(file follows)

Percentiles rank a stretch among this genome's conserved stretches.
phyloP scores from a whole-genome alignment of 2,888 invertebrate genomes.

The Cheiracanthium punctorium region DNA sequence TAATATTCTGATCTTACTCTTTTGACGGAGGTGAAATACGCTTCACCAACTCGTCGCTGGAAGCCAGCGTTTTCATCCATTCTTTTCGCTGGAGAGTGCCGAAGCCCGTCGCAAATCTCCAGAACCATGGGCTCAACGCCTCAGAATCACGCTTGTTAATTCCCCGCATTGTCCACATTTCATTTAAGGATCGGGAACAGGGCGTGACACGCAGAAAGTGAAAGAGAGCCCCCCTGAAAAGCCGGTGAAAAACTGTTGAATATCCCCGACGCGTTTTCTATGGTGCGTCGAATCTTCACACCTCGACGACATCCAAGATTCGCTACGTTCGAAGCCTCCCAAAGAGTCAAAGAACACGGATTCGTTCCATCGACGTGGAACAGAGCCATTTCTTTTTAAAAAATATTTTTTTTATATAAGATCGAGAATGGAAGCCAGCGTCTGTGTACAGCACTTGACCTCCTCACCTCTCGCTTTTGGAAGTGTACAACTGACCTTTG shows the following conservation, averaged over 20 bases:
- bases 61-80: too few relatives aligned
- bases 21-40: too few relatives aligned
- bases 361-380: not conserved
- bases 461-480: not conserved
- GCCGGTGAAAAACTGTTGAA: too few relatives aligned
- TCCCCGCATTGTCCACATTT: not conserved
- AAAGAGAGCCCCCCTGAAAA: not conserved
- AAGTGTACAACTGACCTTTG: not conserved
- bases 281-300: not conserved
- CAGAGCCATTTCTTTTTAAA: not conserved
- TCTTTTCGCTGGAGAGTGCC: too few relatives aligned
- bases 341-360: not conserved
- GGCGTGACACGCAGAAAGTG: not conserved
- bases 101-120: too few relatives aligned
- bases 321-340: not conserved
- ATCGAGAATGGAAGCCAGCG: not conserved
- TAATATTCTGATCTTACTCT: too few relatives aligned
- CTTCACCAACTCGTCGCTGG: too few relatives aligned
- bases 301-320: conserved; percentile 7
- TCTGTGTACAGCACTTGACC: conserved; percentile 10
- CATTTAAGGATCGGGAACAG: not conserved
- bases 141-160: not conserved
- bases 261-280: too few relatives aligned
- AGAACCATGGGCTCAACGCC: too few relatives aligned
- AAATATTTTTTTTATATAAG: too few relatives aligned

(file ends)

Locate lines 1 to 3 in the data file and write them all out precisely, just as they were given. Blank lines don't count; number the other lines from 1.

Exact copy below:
Percentiles rank a stretch among this genome's conserved stretches.
phyloP scores from a whole-genome alignment of 2,888 invertebrate genomes.

The Cheiracanthium punctorium region DNA sequence TAATATTCTGATCTTACTCTTTTGACGGAGGTGAAATACGCTTCACCAACTCGTCGCTGGAAGCCAGCGTTTTCATCCATTCTTTTCGCTGGAGAGTGCCGAAGCCCGTCGCAAATCTCCAGAACCATGGGCTCAACGCCTCAGAATCACGCTTGTTAATTCCCCGCATTGTCCACATTTCATTTAAGGATCGGGAACAGGGCGTGACACGCAGAAAGTGAAAGAGAGCCCCCCTGAAAAGCCGGTGAAAAACTGTTGAATATCCCCGACGCGTTTTCTATGGTGCGTCGAATCTTCACACCTCGACGACATCCAAGATTCGCTACGTTCGAAGCCTCCCAAAGAGTCAAAGAACACGGATTCGTTCCATCGACGTGGAACAGAGCCATTTCTTTTTAAAAAATATTTTTTTTATATAAGATCGAGAATGGAAGCCAGCGTCTGTGTACAGCACTTGACCTCCTCACCTCTCGCTTTTGGAAGTGTACAACTGACCTTTG shows the following conservation, averaged over 20 bases: